#6. Members stand behind pastor's anti-gay sermon

#6. Members stand behind pastor's anti-gay sermon

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by DIANNE GALLAGHER / NewsChannel 36 Staff

Bio | Email | Follow: @DianneG

WCNC.com

Posted on December 11, 2012 at 12:47 PM

MAIDEN, N.C. -- Members of Providence Road Baptist Church are standing behind Pastor Charles Worley and the sermon he delivered earlier this month calling for the elimination of the gay population.

Geneva Sims said she’s been listening to Worley preach the Gospel since the 1970s.  She wasn’t surprised by the 71-year-old pastor’s now infamous sermon.  In fact, she supports him and his message.

“He had every right to say what he said about putting them in a pen and giving them food,” said Sims.  “The Bible says they are worthy of death. He is preaching God’s word.” 

Providence Road Baptist Church member Stacey Pritchard agreed.

“Sometimes you’ve got to be scared straight,” she explained.  “He is trying to save those people from Hell.” 

Pritchard said Worley’s message isn’t one of hate.  Instead, she interpreted it as tough love guided by Good Book.

His words are viewed as hurtful and offensive to many people around the world.  The May 13 sermon video, originally posted on the church’s website (it has since been taken down), shows Worthy speaking out against gay marriage and President Barack Obama’s support of it.  Most of the backlash, though, is focused on a portion of the sermon where he details a way to “get rid of” the gay population.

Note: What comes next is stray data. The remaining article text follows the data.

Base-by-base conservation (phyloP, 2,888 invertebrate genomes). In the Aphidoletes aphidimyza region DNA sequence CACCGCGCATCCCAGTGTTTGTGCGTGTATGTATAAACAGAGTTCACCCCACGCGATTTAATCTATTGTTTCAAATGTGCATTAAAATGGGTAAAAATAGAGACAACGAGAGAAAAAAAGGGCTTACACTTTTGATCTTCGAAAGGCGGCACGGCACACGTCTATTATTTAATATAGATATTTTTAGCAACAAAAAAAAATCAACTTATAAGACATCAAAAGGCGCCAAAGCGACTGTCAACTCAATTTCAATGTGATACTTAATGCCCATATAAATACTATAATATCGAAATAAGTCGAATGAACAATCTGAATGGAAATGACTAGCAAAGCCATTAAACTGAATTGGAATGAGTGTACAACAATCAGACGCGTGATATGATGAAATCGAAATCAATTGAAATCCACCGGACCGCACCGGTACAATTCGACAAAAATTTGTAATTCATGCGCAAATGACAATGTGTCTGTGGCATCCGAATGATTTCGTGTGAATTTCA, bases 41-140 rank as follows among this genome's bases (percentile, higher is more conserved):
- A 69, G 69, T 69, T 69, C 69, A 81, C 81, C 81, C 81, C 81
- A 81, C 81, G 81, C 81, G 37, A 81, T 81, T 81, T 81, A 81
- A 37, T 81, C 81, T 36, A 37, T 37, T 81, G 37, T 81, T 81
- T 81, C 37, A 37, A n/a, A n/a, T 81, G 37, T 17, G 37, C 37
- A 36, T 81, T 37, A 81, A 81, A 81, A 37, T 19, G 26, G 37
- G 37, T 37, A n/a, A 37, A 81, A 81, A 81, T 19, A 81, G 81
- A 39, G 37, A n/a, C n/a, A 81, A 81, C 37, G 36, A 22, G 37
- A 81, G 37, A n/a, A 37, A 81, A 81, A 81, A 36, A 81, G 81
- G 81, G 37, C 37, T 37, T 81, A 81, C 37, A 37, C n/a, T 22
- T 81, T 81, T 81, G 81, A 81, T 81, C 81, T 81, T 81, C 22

“I figured a way out - a way to get rid of all the lesbians and queers - but I couldn't get it past the Congress," he said.  “Build a great big, large fence--50 or 100 miles long--put all the lesbians in there. Fly over and drop some food. Do the same thing with the queers and the homosexuals and have that fence electrified so they can't get out. Feed them. And you know in a few years, they'll die out. You know why? They can't reproduce."

Worley went on to say homosexuality makes him “puking sick.”  According to Brent Childers of the non-profit organization Faith in America, statements like that are detrimental to young people in America.

“That is what makes young LGBTs feel there is no hope,” said Childers, who also believes religious leaders like Worley hurt the public’s perception of the Christian faith.

“When they see this type of rhetoric coming from a so-called Christian pastor, they aren’t going to want anything to do with the church—now or in the future,” said Childers.  “If you defend this pastor’s comments, you are mocking God’s love, God’s understanding and God’s knowledge.”

In a portion of the sermon that appeared on the church website but does not appear on YouTube version, Pastor Worley follows his rant against homosexuals by saying, "I'm against the sin, but I'm not against them! I want them to get saved, but I will not accept that way of life here, nor hereafter."

Newschannel 36 tried to reach Charles Worley by phone and email.  Reporter Dianne Gallagher stopped by his home Tuesday to speak with him, but no one answered the door.

“He has nothing to hide,” said Pritchard.  “He’s not afraid of anything he said. He’s a good man. It’s a good church and he speaks the truth. He doesn’t tiptoe around it.” 

She told Newschannel 36 her pastor is being unfairly judged, in her opinion, and has even been threatened since the video went viral.

Several groups have come together to organize a peaceful protest of Pastor Worley’s sermon.  That protest is scheduled for Sunday at 10 a.m. 

Those interested in participating are asked to meet at Maiden Elementary School at 9 a.m.  Shuttle service will be provided to the church.  Pastor Worley has reportedly invited the protestors to attend his service.  Local law enforcement will be on hand.
 
 

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